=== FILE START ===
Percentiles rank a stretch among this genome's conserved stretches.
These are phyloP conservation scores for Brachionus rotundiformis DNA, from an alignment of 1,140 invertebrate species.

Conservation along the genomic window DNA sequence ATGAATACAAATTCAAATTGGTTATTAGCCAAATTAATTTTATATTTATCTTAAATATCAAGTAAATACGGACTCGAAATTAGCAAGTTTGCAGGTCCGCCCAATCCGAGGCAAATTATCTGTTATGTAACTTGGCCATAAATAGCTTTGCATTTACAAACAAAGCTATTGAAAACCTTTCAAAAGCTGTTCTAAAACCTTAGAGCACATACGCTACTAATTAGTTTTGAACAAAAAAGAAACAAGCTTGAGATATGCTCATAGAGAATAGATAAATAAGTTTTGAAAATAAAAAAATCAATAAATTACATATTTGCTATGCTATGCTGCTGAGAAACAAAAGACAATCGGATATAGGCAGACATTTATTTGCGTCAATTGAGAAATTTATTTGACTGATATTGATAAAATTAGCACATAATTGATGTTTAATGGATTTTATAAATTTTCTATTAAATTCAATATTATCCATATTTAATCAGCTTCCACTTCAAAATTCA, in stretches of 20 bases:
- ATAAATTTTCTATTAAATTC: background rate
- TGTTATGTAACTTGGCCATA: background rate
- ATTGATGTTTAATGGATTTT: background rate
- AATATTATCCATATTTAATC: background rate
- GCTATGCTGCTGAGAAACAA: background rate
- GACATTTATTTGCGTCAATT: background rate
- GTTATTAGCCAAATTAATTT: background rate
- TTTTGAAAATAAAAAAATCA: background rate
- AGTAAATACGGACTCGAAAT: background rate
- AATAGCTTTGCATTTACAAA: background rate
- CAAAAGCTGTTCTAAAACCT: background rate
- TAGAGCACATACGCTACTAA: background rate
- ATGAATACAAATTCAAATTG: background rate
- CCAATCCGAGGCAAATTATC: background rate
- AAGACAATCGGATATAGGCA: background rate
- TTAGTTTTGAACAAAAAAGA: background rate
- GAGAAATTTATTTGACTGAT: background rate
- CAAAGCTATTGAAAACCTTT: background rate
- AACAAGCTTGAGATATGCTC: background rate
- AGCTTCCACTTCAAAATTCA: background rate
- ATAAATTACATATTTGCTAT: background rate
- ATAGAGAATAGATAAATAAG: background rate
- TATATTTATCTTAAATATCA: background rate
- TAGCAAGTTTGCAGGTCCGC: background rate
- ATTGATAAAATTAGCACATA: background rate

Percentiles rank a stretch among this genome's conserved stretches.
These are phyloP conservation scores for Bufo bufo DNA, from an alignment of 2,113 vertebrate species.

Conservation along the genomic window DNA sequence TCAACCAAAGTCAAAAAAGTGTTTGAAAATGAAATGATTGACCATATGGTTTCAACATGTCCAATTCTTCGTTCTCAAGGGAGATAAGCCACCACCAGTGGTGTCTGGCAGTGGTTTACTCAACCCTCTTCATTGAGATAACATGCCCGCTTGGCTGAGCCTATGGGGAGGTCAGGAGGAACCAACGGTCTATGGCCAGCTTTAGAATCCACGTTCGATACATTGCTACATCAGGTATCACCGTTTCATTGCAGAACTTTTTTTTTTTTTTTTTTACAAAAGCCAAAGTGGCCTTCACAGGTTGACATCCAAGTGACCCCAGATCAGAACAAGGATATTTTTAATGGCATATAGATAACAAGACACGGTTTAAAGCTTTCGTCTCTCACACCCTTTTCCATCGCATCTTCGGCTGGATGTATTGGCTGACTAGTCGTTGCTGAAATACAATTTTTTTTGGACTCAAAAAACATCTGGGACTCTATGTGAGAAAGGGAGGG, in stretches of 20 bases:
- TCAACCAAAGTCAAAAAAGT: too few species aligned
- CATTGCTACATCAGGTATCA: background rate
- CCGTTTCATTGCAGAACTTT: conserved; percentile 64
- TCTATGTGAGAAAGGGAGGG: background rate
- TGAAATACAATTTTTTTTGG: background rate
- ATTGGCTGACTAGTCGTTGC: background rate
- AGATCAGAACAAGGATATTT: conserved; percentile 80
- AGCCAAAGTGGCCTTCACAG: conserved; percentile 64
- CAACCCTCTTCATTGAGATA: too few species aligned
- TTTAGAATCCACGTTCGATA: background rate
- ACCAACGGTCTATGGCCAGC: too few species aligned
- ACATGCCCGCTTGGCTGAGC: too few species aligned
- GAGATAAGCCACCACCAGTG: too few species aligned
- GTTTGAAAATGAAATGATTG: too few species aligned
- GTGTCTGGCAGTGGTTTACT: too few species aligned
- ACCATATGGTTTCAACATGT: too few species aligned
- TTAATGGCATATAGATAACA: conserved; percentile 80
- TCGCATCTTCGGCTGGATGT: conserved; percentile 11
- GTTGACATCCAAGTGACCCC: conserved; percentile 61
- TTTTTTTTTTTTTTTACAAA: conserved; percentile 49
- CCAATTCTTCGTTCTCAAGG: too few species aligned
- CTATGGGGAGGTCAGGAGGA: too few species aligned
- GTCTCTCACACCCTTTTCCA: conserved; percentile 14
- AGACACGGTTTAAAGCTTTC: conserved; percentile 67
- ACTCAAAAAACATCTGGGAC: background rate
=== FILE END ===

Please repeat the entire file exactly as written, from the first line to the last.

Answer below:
Percentiles rank a stretch among this genome's conserved stretches.
These are phyloP conservation scores for Brachionus rotundiformis DNA, from an alignment of 1,140 invertebrate species.

Conservation along the genomic window DNA sequence ATGAATACAAATTCAAATTGGTTATTAGCCAAATTAATTTTATATTTATCTTAAATATCAAGTAAATACGGACTCGAAATTAGCAAGTTTGCAGGTCCGCCCAATCCGAGGCAAATTATCTGTTATGTAACTTGGCCATAAATAGCTTTGCATTTACAAACAAAGCTATTGAAAACCTTTCAAAAGCTGTTCTAAAACCTTAGAGCACATACGCTACTAATTAGTTTTGAACAAAAAAGAAACAAGCTTGAGATATGCTCATAGAGAATAGATAAATAAGTTTTGAAAATAAAAAAATCAATAAATTACATATTTGCTATGCTATGCTGCTGAGAAACAAAAGACAATCGGATATAGGCAGACATTTATTTGCGTCAATTGAGAAATTTATTTGACTGATATTGATAAAATTAGCACATAATTGATGTTTAATGGATTTTATAAATTTTCTATTAAATTCAATATTATCCATATTTAATCAGCTTCCACTTCAAAATTCA, in stretches of 20 bases:
- ATAAATTTTCTATTAAATTC: background rate
- TGTTATGTAACTTGGCCATA: background rate
- ATTGATGTTTAATGGATTTT: background rate
- AATATTATCCATATTTAATC: background rate
- GCTATGCTGCTGAGAAACAA: background rate
- GACATTTATTTGCGTCAATT: background rate
- GTTATTAGCCAAATTAATTT: background rate
- TTTTGAAAATAAAAAAATCA: background rate
- AGTAAATACGGACTCGAAAT: background rate
- AATAGCTTTGCATTTACAAA: background rate
- CAAAAGCTGTTCTAAAACCT: background rate
- TAGAGCACATACGCTACTAA: background rate
- ATGAATACAAATTCAAATTG: background rate
- CCAATCCGAGGCAAATTATC: background rate
- AAGACAATCGGATATAGGCA: background rate
- TTAGTTTTGAACAAAAAAGA: background rate
- GAGAAATTTATTTGACTGAT: background rate
- CAAAGCTATTGAAAACCTTT: background rate
- AACAAGCTTGAGATATGCTC: background rate
- AGCTTCCACTTCAAAATTCA: background rate
- ATAAATTACATATTTGCTAT: background rate
- ATAGAGAATAGATAAATAAG: background rate
- TATATTTATCTTAAATATCA: background rate
- TAGCAAGTTTGCAGGTCCGC: background rate
- ATTGATAAAATTAGCACATA: background rate

Percentiles rank a stretch among this genome's conserved stretches.
These are phyloP conservation scores for Bufo bufo DNA, from an alignment of 2,113 vertebrate species.

Conservation along the genomic window DNA sequence TCAACCAAAGTCAAAAAAGTGTTTGAAAATGAAATGATTGACCATATGGTTTCAACATGTCCAATTCTTCGTTCTCAAGGGAGATAAGCCACCACCAGTGGTGTCTGGCAGTGGTTTACTCAACCCTCTTCATTGAGATAACATGCCCGCTTGGCTGAGCCTATGGGGAGGTCAGGAGGAACCAACGGTCTATGGCCAGCTTTAGAATCCACGTTCGATACATTGCTACATCAGGTATCACCGTTTCATTGCAGAACTTTTTTTTTTTTTTTTTTACAAAAGCCAAAGTGGCCTTCACAGGTTGACATCCAAGTGACCCCAGATCAGAACAAGGATATTTTTAATGGCATATAGATAACAAGACACGGTTTAAAGCTTTCGTCTCTCACACCCTTTTCCATCGCATCTTCGGCTGGATGTATTGGCTGACTAGTCGTTGCTGAAATACAATTTTTTTTGGACTCAAAAAACATCTGGGACTCTATGTGAGAAAGGGAGGG, in stretches of 20 bases:
- TCAACCAAAGTCAAAAAAGT: too few species aligned
- CATTGCTACATCAGGTATCA: background rate
- CCGTTTCATTGCAGAACTTT: conserved; percentile 64
- TCTATGTGAGAAAGGGAGGG: background rate
- TGAAATACAATTTTTTTTGG: background rate
- ATTGGCTGACTAGTCGTTGC: background rate
- AGATCAGAACAAGGATATTT: conserved; percentile 80
- AGCCAAAGTGGCCTTCACAG: conserved; percentile 64
- CAACCCTCTTCATTGAGATA: too few species aligned
- TTTAGAATCCACGTTCGATA: background rate
- ACCAACGGTCTATGGCCAGC: too few species aligned
- ACATGCCCGCTTGGCTGAGC: too few species aligned
- GAGATAAGCCACCACCAGTG: too few species aligned
- GTTTGAAAATGAAATGATTG: too few species aligned
- GTGTCTGGCAGTGGTTTACT: too few species aligned
- ACCATATGGTTTCAACATGT: too few species aligned
- TTAATGGCATATAGATAACA: conserved; percentile 80
- TCGCATCTTCGGCTGGATGT: conserved; percentile 11
- GTTGACATCCAAGTGACCCC: conserved; percentile 61
- TTTTTTTTTTTTTTTACAAA: conserved; percentile 49
- CCAATTCTTCGTTCTCAAGG: too few species aligned
- CTATGGGGAGGTCAGGAGGA: too few species aligned
- GTCTCTCACACCCTTTTCCA: conserved; percentile 14
- AGACACGGTTTAAAGCTTTC: conserved; percentile 67
- ACTCAAAAAACATCTGGGAC: background rate